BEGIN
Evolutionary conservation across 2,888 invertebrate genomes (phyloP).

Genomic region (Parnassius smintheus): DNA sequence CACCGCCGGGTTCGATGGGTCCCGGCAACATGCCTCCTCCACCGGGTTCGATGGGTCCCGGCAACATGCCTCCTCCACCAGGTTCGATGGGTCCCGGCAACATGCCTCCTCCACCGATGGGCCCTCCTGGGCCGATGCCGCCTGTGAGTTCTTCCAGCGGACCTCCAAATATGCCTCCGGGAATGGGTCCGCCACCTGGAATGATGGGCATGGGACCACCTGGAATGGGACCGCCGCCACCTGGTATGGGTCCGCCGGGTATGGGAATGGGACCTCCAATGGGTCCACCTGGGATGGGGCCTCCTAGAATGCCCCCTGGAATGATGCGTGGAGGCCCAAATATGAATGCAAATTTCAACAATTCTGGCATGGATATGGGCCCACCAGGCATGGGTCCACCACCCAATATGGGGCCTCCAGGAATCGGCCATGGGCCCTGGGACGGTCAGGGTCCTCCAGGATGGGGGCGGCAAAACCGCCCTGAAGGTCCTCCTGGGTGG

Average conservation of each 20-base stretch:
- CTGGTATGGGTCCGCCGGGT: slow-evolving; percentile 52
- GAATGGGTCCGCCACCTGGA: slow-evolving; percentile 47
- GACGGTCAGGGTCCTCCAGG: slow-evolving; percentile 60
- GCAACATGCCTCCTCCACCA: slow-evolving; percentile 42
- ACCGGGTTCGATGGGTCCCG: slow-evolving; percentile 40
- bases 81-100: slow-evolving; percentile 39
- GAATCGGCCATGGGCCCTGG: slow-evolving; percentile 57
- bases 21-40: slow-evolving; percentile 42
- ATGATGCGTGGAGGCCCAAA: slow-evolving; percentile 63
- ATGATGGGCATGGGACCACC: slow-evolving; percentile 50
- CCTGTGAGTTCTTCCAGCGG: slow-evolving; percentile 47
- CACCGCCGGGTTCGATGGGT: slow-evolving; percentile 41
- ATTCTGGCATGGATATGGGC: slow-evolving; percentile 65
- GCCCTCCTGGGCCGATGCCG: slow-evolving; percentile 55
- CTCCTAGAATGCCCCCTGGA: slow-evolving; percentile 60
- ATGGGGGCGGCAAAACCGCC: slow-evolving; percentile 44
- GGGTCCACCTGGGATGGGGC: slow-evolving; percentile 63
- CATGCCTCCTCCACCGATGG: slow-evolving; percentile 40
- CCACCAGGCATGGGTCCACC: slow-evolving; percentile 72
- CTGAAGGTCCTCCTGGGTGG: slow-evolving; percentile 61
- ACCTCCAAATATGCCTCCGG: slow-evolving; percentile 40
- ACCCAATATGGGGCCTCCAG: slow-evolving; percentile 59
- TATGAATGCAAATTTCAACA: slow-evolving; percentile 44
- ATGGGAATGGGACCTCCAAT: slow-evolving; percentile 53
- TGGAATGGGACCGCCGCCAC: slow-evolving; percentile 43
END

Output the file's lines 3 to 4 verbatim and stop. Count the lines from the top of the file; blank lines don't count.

Average conservation of each 20-base stretch:
- CTGGTATGGGTCCGCCGGGT: slow-evolving; percentile 52